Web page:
The history of the synbiotic concept
Scientists Gibson and Roberfroid coined the term ‘synbiotic’ in 1995 to refer to a combination of a probiotic and a prebiotic.
In 2019, a group of scientists under the auspices of the International Scientific Association for Probiotics and Prebiotics (ISAPP) met to update the definition and applications of synbiotics. This new definition of synbiotics follows the previous revisions to the definitions for probiotics (2014) and prebiotics (2017).
The result is a new definition of synbiotics, described as “a mixture comprising live microorganisms and substrate(s) selectively utilized by host microorganisms* that confers a health benefit on the host”.
As scientists have come to consider that a synbiotic is not simply a combination of a probiotic and a prebiotic, two types of synbiotics have emerged:
- Complementary synbiotics: both the probiotic and prebiotic components of the synbiotic work independently to achieve health benefits. Probiotics are live microorganisms that, when consumed in adequate amounts, confer a health benefit. Prebiotics are food for your gut microbiota. For example, nearly all synbiotics available commercially are in the complementary form.
- Synergistic synbiotics: both the probiotic and prebiotic work as a team to confer a health benefit. An example of a synergistic synbiotic could be a combination of a beneficial bacteria such as Lactobacillus species and its preferred food such as lactose (the most abundant sugar in milk) that supports selectively its growth rather than promoting all the beneficial members of the gut microbiota. Both the probiotic bacteria and the prebiotic work together (not independently) to confer a health benefit.
What can synbiotics do for you?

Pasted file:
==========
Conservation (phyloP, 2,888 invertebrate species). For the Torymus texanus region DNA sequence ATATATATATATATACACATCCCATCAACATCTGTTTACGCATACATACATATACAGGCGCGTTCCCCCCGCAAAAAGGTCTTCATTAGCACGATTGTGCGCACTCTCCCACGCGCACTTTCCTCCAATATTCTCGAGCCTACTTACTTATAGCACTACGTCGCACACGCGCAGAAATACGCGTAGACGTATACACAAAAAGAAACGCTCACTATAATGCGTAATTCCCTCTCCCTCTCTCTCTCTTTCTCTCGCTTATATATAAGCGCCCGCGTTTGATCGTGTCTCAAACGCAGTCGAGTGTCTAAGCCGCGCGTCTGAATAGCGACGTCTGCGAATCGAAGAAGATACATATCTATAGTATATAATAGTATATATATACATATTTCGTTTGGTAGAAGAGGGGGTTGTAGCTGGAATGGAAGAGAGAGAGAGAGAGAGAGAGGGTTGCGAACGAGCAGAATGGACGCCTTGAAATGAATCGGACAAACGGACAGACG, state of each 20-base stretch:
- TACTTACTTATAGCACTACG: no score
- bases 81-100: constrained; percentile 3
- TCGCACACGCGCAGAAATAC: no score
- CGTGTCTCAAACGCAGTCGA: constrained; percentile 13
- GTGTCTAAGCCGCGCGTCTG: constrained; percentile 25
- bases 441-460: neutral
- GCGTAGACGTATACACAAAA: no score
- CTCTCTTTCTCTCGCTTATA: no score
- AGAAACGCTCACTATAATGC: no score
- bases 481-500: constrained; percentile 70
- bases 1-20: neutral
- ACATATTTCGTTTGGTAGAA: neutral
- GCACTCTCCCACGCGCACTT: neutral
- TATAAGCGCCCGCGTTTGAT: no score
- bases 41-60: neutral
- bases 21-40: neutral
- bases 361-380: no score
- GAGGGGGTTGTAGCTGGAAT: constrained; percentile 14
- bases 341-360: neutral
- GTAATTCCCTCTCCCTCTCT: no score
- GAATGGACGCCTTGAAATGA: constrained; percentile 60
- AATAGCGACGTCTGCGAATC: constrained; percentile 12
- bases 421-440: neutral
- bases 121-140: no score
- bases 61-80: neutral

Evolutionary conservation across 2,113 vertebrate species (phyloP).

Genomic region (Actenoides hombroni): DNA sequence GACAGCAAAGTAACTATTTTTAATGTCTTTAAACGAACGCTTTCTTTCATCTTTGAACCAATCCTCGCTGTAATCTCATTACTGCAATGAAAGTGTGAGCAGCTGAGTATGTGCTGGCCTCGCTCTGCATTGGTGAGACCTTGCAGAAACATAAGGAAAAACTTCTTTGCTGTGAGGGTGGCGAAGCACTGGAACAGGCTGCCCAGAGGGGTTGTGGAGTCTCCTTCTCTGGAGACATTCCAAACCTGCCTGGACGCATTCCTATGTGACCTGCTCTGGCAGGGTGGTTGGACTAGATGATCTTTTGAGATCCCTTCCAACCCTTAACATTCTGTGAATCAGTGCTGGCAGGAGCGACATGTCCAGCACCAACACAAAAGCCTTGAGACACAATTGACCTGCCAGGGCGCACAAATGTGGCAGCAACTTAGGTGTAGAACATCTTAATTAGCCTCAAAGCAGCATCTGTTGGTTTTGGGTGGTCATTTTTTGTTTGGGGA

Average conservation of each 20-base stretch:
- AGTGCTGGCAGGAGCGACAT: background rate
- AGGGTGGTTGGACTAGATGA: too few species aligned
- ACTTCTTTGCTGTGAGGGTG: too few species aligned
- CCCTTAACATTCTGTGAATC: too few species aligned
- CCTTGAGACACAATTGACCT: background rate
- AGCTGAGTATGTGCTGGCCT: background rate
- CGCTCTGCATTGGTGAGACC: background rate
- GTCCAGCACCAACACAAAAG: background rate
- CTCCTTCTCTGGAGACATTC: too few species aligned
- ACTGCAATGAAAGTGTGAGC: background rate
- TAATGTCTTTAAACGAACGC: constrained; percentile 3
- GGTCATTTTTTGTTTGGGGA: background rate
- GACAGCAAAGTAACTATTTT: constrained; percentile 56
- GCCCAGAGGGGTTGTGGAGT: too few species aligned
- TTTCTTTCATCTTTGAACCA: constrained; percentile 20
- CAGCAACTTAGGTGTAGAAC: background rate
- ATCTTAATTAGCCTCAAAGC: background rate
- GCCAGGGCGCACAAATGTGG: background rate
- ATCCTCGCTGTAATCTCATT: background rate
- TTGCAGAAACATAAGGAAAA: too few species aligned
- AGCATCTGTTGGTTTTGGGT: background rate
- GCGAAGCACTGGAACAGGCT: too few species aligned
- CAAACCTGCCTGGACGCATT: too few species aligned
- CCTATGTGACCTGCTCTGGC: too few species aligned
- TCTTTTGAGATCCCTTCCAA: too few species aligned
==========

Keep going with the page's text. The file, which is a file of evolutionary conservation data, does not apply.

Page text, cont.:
Synbiotics’ health benefits are not limited to your gut health, as they can target areas of your body outside of the gut, such as the skin.
The panel of experts that set the new definition of synbiotics explain that orally administered complementary synbiotics have been shown in human trials to aid in metabolic syndrome, irritable bowel syndrome, inflammatory bowel diseases, diarrhea and atopic dermatitis, among others.
Synbiotics in practice
Synbiotics are more present in your daily than you probably imagine. They are a tasty and smart recipe that allow you benefit from probiotics and prebiotics all in one. For example, a snack including a yogurt accompanied by some whole-wheat cereal or a piece of yogurt will benefit your health and you will also be consuming a synbiotic!
Learn more about the new definition of synbiotics and how they are formulated in this new ISAPP infographic.
*Host microorganisms refer to both the gut microbiota and externally applied microorganisms in the form of probiotics.
Gibson GR, Roberfroid MB. Dietary modulation of the human colonic microbiota: introducing the concept of prebiotics. J Nutr. 1995; 125(6):1401-12. doi: 10.1093/jn/125.6.1401.
Swanson KS, Gibson GR, Hutkins R, et al. The International Scientific Association for Probiotics and Prebiotics (ISAPP) consensus statement on the definition and scope of synbiotics. Nat Rev Gastroenterol Hepatol. 2020. doi: 10.1038/s41575-020-0344-2.